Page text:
Young soccer player after practice

The impact of concussions on student athletes

From the SAT and ACT to end-of-course academic exams, high stakes standardized tests are a big part of the high school and college experience. And for young athletes, no test may be more important than the ImPACT test.

ImPACT is a baseline test that measures cognitive functioning. If an athlete suffers a concussion, he or she will retake the test to compare various cognitive abilities, including attention span, non-verbal problem solving and reaction time. The results are used to determine whether the athlete is ready to return to practice or game action following the concussion.

ImPACT computer-based testing was introduced to high schools and colleges in the area by the Spartanburg Regional Sports Medicine Institute in 2013. That year, the Sports Medicine Institute was awarded a $13,350 grant from the Spartanburg Regional Foundation. Each year, the foundation awards grants to Spartanburg Regional departments and community organizations that promote health and wellness. Grants in 2016 totaled $695,000.

The ImPACT grant expired in 2016, but schools have elected to continue funding ImPACT on their own and working with Spartanburg athletic trainers due to the value for young athletes.

ImPACT concussion testing at local schools

The incidence of head injuries has become a point of discussion and controversy. Much of the focus, not surprisingly, is on football. But experts note that many other sports carry risks. Among the sports that see relatively high rates of concussions are soccer and lacrosse. 

As researchers and practitioners have begun to better understand the long-term health effects of head injuries, coaches and others who work with young athletes have stepped up efforts to prevent concussions and monitor the symptoms of injured athletes.

“We have taken it very seriously,” said Flynn Harrell, athletic director at Dorman High School.

There are about 1,800 student-athletes at Dorman and its feeder middle schools in Spartanburg County District Six. All of them take the ImPACT baseline test.

“These tests have been used as part of the information to determine if someone is still recovering from a concussion. It’s not the only tool, but when there’s an athlete in question, it’s one of the tools and protocols we use to determine if the player is ready to return,” Harrell said.

At Wofford College, the Regional Foundation grant enabled athletic trainers to get ahead of the NCAA’s push for standardized baseline testing. As with local high schools, lead trainer Will Christman said he and his team, who are employees of Spartanburg Regional Sports Medicine, have used ImPACT as one among a number of tools to assess an injured athlete’s readiness to return.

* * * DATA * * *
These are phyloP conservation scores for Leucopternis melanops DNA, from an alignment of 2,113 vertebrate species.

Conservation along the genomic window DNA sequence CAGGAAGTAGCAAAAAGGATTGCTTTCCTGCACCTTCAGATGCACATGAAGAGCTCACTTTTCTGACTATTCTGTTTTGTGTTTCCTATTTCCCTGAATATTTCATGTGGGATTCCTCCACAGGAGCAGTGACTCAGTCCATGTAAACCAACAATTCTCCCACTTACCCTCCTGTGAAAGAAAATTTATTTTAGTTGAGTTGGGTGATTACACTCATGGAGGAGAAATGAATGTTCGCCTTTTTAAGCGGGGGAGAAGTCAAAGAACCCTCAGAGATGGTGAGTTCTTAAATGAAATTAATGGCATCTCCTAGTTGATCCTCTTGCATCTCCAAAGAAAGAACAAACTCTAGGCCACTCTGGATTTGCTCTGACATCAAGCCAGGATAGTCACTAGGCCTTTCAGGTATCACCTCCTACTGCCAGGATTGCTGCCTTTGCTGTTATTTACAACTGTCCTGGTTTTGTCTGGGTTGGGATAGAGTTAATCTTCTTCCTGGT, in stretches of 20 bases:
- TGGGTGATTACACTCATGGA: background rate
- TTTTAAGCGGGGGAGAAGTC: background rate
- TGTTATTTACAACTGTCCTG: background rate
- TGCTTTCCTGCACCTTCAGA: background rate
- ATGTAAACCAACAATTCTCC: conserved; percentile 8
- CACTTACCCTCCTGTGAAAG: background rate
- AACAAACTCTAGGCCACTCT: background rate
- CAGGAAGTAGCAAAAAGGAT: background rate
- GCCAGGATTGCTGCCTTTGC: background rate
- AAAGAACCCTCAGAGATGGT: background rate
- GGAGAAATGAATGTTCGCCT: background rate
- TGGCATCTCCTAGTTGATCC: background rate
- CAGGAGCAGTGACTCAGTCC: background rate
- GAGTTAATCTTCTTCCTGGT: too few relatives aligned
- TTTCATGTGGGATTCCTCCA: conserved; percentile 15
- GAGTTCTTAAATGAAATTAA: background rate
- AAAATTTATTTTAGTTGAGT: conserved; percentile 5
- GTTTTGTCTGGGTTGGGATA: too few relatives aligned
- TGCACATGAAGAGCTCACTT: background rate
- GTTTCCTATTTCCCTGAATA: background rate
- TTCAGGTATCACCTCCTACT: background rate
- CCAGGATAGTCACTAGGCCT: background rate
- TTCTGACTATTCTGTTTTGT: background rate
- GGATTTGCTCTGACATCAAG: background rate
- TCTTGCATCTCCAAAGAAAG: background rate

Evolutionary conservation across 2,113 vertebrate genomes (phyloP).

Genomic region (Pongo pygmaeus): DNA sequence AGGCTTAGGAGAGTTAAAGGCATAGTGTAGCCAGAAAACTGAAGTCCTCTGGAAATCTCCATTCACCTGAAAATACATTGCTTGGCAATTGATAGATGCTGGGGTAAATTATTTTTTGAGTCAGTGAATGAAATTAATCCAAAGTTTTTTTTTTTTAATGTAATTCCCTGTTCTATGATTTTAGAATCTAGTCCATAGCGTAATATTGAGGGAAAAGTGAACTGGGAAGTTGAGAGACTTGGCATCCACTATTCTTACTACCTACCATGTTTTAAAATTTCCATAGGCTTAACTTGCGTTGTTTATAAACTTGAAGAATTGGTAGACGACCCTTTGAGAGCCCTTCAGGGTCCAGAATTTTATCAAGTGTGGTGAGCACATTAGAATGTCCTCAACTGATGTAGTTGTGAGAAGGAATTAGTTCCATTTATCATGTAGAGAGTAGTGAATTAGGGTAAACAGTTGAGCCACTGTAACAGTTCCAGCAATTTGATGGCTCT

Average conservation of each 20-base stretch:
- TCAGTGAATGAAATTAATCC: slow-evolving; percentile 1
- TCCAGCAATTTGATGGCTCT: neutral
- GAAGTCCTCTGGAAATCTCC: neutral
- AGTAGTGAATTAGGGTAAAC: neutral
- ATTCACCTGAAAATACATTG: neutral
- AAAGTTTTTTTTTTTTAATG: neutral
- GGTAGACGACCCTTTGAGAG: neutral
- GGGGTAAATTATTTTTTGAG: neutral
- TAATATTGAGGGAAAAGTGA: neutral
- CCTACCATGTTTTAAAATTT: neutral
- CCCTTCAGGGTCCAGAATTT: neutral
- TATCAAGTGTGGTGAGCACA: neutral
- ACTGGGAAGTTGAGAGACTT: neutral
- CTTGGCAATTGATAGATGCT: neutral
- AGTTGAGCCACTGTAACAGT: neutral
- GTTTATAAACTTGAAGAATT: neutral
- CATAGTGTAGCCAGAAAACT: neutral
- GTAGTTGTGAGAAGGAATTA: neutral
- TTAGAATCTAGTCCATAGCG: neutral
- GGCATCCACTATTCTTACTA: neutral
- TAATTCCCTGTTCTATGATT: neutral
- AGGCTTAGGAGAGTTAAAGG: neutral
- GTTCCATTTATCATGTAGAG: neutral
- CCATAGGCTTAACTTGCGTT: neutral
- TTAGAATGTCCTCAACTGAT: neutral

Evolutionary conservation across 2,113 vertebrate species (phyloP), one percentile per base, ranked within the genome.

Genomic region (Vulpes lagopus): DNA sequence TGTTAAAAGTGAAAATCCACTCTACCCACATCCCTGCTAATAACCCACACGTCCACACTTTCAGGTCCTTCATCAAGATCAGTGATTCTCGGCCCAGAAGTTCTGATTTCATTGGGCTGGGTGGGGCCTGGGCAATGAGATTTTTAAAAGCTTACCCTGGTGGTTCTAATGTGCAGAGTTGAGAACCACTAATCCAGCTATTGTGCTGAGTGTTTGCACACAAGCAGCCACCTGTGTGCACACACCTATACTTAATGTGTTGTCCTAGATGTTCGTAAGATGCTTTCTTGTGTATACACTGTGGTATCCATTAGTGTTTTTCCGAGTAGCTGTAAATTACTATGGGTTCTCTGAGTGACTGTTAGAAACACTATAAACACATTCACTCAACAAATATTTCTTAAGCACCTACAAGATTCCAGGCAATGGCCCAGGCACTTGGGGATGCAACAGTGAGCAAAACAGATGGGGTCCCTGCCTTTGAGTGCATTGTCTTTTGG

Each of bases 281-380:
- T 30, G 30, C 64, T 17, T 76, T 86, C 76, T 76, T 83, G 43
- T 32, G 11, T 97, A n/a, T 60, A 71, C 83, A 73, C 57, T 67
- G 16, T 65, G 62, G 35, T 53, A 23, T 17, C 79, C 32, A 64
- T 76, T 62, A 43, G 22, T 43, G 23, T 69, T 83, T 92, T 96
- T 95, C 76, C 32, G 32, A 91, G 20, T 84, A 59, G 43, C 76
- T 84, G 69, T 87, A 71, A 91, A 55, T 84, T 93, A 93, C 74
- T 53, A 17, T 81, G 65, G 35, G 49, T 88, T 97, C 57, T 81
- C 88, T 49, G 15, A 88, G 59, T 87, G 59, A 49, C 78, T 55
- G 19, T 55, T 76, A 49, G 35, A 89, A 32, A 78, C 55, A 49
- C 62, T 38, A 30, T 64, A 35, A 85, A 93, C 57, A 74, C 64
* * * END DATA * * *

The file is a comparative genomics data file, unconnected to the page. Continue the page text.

Most local schools contract with Spartanburg for at least one athletic trainer to work on their campuses and to travel with their teams. Like a number of high schools, Spartanburg High has an athletic trainer on staff. But with games and practices of various sports often taking place at the same time, those trainers need the extra help.

“These trainers are invaluable when it comes to treatment of our athletes,” said Todd Staley, athletic director at Spartanburg High School. “But there are too many athletes for one person to look after everything.”

Therefore, in addition to funding the ImPACT software, the Spartanburg Regional Foundation supports Regional Sports Medicine on an ongoing basis. The foundation’s Sports Medicine Fund provides money for continuing education and training for staff members, including school-based athletic trainers.

Keeping athletes safe and healthy

Funding for the ImPACT software isn’t the only grant the Spartanburg Sports Medicine Institute has gone after, says Matt Lyden, manager of the Institute. It’s a competitive program each year, and Lyden says that even when the Sports Medicine Institute has not been a grant winner, the process has been valuable for his team. It may raise awareness among staff members and partnering school districts or spur an investment at a later time.

“It’s great,” he says. “Whether we have been awarded or not, our staff realizes there’s an opportunity, and I’ve had people rise to the challenge … to do research and explore good ideas.”

Another grant awarded to the Sports Medicine Institute paid for automatic external defibrillators (AEDs) to be located at local outdoor athletic venues on high school and college campuses. One of these was used to help save the life of Wofford football player Michael Roach, who collapsed on the sideline of a game earlier this season.

With all of these contributions that keep athletes in our community safe, local school officials are touting the value of their partnerships with Spartanburg Regional.

“We have absolutely appreciated what Spartanburg Regional has done for us,” Harrell said.